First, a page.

Editor’s note: A little more than a month ago, I wrote an article about 500 million gallons of gasoline being displaced by electric vehicles in 2020. In response, friend and longtime reader Remco van der Horst sent along an email that teased out some superb points about what that means more broadly for the auto industry. I said I would publish his comments as a standalone article … and am finally getting to it. Enjoy! This is a great piece! —Zach
Of course, it’s still a small portion of the overall fuel sales, but there is a very important aspect that will make you smile: these displaced sales immediately hit the profits of the relevant companies. Most costs of installations, personnel, etc. are fixed, so higher sales result in higher profits (after deduction of variable costs). It also works the other way around, however: lower sales displace some variable costs but mostly go to the detriment of profits because the fixed costs cannot be reduced as fast. That is why companies go bankrupt even though demand only dropped marginally: they tilted from profit into loss, making banks demand their money back, which sets a whole cascade in motion.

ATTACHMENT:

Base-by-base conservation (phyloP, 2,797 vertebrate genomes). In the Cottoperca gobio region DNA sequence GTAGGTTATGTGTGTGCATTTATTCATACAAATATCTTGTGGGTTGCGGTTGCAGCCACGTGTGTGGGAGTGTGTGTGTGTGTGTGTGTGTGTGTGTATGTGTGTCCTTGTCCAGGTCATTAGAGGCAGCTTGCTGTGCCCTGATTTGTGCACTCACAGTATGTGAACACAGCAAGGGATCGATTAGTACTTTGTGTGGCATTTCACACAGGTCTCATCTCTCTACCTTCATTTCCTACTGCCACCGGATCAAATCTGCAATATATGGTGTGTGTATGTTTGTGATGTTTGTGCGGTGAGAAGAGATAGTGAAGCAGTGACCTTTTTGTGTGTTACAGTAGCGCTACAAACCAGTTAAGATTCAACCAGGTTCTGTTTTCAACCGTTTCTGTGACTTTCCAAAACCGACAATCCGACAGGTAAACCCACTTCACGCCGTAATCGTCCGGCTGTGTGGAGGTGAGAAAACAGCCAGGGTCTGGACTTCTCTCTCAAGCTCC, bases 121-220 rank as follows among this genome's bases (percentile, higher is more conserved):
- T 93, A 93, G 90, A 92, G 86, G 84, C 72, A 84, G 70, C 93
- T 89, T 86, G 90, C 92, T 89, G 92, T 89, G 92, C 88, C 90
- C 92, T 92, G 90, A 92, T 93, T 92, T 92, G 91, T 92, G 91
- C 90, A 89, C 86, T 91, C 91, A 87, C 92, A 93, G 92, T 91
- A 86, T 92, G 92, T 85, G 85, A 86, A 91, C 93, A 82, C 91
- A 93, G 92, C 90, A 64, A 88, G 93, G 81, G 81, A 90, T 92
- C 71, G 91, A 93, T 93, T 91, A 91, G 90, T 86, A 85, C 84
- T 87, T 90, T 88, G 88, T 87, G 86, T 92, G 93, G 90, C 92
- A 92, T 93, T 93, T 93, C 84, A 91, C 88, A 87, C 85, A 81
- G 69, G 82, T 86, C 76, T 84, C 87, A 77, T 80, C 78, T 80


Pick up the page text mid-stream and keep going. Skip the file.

Taking this into account, ask yourself: why are fuel prices so high now even though demand is lower than pre-corona? Simple: supply is being squeezed, allowing for higher prices in order to keep generating profits. If they don’t, the banks will start coming down on them and shareholders will bail out due to a lack of dividends.
The cool thing however, is that this is a short-term fix: the higher fuel prices make EVs even more attractive, thereby lessening demand for fossil fuels even more, etc. Great death spiral! Shell figured this out, that’s why they are now diving into electric charging, making horrific margins just like Fastned on their power sales.
So really, every extra EV has impact!
Addendum: What I described, happened with coal where a small drop in revenue/sales, pushed some (like Peabody coal) into bankruptcy.